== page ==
Still another alternative, which could eliminate fossil helium while leaving us with the fossil CMBR thermal radiation, was the idea that the laws of physics might change as the universe expands. An example of particular interest then (and now) is that gravity, which is weak now, might have been stronger in the past, making the early universe expand too rapidly to allow

19 Another way to put this is that Zel'dovich assumed the lepton number mentioned in footnote 15 on page 32 is positive and large enough to force the equilibrium ratio of neutrons to protons at high density and low temperature to a value close to zero. Zel'dovich's idea of adjusting the cosmic lepton number can be extended to a hot big bang model; it changes the relation between the helium abundance coming out of the big bang and the CMBR temperature. The evidence now is that the lepton number is negligibly small (Steigman 2007).

20 Suppose, for example, that 25% of baryon matter density p = 10_29 gcm-3, a value often discussed then, were burned from hydrogen to helium, with the conversion about 0.005 times the mass in helium to radiation (depending on what fraction of the released nuclear binding energy is lost to neutrinos, redshift, and maybe remnant black holes). Using the relation between temperature and blackbody radiation energy density in footnote 9 on page 29, we see that this energy is equivalent to radiation temperature T = 6K. This line of thought is discussed further on page 58 and in the contributions by Faulkner (beginning on page 251) and Burbidge and Narlikar (beginning on page 267).

time for any appreciable build-up of the elements. This idea was inspired by the following consideration.

A measure of the relative strengths of the gravitational and electromagnetic interactions is the ratio of the gravitational and electric forces of attraction between an isolated electron and proton:

The charges of a proton and electron are +e and —e, their masses are mp and me, and G is Newton's gravitational constant. Since both forces vary in the same way with the separation of the particles, this ratio does not depend on the separation. Its small value - gravity is a very weak force compared to electricity - led Dirac (1938) to ask whether the strength of the gravitational interaction might be decreasing: maybe gravity is exceedingly weak now because the universe is very old. Alpher (1948a) mentioned the idea, and a consequence: if gravity were stronger in the past then the rate of expansion of the early universe would be larger than is predicted by general relativity theory (because stronger gravity then required a larger rate of expansion to escape the gravitational pull). That would affect the computations of element formation. Alpher quoted Teller's (1948) argument against the idea: if gravity were significantly stronger when Earth was young then the Sun would have been significantly hotter, making early life on Earth impossible. But beginning in the 1950s Pascual Jordan and Robert Dicke reconsidered Teller's argument and concluded that the observations might instead suggest that the strength of gravity is evolving. The important consequence of this line of thought for the purpose of our story is its effect on Dicke's thinking about the early universe.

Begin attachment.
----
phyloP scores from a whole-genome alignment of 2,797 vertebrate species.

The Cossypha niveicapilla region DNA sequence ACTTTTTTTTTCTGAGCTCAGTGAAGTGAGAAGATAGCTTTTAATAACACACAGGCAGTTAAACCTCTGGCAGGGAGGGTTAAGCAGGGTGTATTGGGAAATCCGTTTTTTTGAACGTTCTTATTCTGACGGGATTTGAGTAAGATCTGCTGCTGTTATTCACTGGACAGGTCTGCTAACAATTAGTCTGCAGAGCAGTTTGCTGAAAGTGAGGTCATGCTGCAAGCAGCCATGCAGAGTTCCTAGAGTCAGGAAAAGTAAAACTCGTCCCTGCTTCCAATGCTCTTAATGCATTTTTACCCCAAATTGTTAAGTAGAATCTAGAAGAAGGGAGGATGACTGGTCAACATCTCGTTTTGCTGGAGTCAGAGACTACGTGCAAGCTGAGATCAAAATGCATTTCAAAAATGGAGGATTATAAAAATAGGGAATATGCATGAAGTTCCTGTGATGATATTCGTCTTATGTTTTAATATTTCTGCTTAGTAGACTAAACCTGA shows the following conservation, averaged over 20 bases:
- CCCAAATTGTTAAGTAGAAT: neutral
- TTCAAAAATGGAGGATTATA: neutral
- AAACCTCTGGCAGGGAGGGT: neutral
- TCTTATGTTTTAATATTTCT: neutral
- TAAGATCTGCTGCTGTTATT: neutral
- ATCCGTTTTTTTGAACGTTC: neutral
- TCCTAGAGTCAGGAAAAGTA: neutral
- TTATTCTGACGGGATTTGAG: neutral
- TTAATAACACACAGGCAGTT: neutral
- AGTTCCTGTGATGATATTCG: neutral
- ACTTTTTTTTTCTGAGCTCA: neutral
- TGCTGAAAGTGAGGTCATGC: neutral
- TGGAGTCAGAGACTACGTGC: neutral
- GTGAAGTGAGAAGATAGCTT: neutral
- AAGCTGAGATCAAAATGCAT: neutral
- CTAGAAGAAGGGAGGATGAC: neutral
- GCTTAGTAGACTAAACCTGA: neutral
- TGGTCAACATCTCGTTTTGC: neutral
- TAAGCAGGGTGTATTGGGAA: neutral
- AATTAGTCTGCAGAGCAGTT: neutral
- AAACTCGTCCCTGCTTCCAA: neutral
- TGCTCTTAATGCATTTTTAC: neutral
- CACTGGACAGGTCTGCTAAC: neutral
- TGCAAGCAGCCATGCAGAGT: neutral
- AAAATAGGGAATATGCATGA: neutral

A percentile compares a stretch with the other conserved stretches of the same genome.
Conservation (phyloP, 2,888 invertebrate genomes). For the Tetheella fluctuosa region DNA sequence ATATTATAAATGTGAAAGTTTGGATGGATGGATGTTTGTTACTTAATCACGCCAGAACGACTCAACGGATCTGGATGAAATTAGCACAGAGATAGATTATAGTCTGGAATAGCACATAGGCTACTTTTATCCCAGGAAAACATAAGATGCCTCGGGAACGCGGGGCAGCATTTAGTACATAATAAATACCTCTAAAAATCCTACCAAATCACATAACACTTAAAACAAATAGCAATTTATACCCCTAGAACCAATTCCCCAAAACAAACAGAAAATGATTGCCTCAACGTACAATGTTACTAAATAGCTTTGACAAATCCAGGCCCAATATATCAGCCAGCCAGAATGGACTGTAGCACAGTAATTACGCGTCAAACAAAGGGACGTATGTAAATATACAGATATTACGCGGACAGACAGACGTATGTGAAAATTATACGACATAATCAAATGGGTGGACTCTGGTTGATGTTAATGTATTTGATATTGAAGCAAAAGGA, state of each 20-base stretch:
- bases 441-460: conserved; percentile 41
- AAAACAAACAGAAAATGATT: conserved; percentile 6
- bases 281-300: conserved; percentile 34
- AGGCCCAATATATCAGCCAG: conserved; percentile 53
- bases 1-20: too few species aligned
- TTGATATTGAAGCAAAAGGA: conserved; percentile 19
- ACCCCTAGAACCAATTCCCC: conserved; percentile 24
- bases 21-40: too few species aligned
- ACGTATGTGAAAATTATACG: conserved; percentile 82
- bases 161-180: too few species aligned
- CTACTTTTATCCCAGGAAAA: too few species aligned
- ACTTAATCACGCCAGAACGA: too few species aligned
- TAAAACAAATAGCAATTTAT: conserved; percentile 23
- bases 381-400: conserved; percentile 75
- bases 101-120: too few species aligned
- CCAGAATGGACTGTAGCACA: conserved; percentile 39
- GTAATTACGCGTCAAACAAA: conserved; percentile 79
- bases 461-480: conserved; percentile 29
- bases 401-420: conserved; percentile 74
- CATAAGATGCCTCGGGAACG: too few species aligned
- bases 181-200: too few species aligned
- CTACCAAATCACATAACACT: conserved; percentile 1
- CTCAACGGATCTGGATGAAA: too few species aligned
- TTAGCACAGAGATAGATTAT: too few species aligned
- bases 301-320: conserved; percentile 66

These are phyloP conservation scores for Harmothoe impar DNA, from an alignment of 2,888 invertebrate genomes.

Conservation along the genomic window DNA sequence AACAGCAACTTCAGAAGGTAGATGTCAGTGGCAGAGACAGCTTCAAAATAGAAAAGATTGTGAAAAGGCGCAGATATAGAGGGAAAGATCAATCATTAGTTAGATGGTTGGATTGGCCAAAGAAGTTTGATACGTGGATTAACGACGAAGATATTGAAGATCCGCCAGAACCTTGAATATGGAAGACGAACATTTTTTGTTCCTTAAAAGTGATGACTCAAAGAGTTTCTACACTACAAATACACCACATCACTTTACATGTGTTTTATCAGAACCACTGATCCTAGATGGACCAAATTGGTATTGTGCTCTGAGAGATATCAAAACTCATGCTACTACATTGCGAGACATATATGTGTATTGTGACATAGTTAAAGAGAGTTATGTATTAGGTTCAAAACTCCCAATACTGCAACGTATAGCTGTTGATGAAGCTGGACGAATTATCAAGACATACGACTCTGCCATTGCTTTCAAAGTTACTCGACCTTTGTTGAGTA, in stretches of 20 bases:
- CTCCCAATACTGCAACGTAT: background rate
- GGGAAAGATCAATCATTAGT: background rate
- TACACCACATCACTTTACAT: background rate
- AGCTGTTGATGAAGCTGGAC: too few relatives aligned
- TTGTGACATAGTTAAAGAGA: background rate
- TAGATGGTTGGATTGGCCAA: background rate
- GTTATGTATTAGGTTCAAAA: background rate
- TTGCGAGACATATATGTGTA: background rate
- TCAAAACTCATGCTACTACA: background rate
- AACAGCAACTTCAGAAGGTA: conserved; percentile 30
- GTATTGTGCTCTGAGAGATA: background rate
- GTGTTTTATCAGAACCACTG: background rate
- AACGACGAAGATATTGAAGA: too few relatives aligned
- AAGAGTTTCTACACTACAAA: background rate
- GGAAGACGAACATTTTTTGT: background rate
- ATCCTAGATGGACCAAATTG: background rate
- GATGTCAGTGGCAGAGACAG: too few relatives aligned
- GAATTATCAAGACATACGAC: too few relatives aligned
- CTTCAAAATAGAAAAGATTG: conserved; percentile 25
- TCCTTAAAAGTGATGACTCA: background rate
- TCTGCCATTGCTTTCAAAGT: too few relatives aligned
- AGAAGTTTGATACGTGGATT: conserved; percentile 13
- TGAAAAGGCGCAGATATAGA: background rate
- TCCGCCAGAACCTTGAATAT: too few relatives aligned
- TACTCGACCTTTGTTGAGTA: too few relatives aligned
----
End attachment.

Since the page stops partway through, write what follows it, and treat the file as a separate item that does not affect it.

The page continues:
Dicke felt that Dirac's proposal is an appealing illustration of another idea, which he, Dennis Sciama, and others termed Mach's principle.21 Following earlier discussions, Ernst Mach (1883) had asked what determines the motion of a body that is moving freely and without rotation. It seemed unlikely to Mach that this free or inertial motion is an intrinsic world feature; he supposed rather that inertial motion is determined by motion relative to all the rest of the matter in the universe.22 It seemed likely to Dicke that if

21 Sciama (1959) and Dicke (1964) review their thoughts on what Mach's principle might mean for cosmology. These ideas still attract attention, but have not been fixed within a definite theory. The term Mach's principle accordingly means different things to different authors.

22 Mach's arguments played an earlier role in the development of cosmology. Einstein considered them to be one of the guides to his general relativity theory: matter is the source term in the field equation that determines the geometry of spacetime, roughly what Mach and others had in mind. But the theory allows a universe in which there is an island of matter in a spacetime that is arbitrarily close to flat at arbitrarily great distance from the matter. A particle could escape inertial motion were determined by what all the rest of the matter around us is doing then the same may be true of other aspects of physics, including gravity. Perhaps the thinning of the mass distribution around us as the universe expands causes the strength of gravity to decrease.